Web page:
ACID TEST by Ross LaManna
Ballantine Books - July 31, 2001
ISBN 0345439929 - Hardcover
Suspense / Thriller

Reviewed by Susan McBride,
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Screenwriter Ross LaManna (“Rush Hour”) makes his literary debut with ACID TEST, a “geopolitical thriller” for the twenty-first century that’s being marketed at the Clancy crowd and for good reason.

The premise is this:  a former Russian soldier who has dubbed himself “Batu Khan” has amassed an army of cold blooded killers to take over former Soviet states and weak border countries to form the Trans-Altaic Alliance.  His latest coup is the Republic of Georgia.  How will the U.S. under the leadership of President Burton Marsh stop him from taking Russia itself next and adding nuclear weapons to his arsenal?

To add to the nasty mix, there’s a sudden pattern emerging of unusual murders from California to D.C. involving average people with no criminal records who abruptly commit atrocious acts and do it with a smile.  These killers next-door—dubbed by the press as having Mad Yuppie Disease—apparently show extraordinary strength and sensory abilities, yet no one understands the precise connection between them.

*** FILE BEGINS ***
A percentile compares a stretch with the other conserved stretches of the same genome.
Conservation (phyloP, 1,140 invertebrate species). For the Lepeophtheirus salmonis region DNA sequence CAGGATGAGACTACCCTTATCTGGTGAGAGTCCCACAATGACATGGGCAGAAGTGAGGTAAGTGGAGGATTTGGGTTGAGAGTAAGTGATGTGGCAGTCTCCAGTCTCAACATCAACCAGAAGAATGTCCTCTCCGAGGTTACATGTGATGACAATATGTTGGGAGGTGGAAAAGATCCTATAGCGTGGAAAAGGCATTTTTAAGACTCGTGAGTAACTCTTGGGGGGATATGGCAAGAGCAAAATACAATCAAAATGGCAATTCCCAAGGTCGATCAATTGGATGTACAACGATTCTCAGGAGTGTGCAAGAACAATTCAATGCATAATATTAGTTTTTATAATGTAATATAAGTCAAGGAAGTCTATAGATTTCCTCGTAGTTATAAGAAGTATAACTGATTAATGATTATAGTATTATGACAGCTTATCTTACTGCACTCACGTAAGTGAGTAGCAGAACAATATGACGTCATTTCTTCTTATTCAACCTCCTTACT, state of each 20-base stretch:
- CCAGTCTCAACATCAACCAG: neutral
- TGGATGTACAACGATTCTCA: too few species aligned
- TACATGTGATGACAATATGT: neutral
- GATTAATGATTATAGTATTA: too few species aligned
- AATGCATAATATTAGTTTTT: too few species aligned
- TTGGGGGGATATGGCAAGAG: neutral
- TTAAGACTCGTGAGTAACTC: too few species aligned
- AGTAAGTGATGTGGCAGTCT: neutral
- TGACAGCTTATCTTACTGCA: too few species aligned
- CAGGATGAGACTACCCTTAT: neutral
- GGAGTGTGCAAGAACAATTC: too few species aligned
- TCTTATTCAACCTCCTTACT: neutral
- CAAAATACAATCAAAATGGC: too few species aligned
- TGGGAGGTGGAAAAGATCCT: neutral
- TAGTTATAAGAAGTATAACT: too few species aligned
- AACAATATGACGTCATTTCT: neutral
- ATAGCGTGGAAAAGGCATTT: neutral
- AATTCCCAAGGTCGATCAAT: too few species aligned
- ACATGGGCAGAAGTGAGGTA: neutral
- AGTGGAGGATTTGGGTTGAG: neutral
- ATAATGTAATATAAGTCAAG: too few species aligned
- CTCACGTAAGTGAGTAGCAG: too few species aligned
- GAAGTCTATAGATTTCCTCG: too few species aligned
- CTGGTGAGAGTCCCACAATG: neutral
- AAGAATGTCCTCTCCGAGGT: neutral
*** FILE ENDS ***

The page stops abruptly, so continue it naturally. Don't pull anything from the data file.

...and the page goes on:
Which is where Matt Wilder comes in.  He’s LaManna’s own “Jack Ryan,” a Special Agent with the Air Force.  While on an earlier mission, Wilder had witnessed one of Batu Khan soldiers act with superhuman strength, the kind being ascribed to the Mad Yuppies, and he wonders about a connection.

The novel contains plenty of detailed descriptions of weaponry:  state of the art guns, planes, tanks, missiles, satellite communications, and so on.  As I’m the type of reader who prefers plots that focus more on people than pieces of metal and plastic, ACID TEST did not make the grade in that aspect.  I have, in fact, read Clancy and enjoyed him, though I’ll admit I skimmed over the paragraphs containing technical information.  I don’t doubt that Clancy fans will doubtless enjoy the action in ACID TEST, and LaManna is a deft writer who sets up his scenes well.  But I was reminded too much of the movie “Independence Day,” and I liked that far better.

Fans of technothrillers will likely embrace LaManna as a Clancy successor, and his debut foray into the genre of action adventure is slickly done.  As for me, next time, I’ll just wait for the movie.

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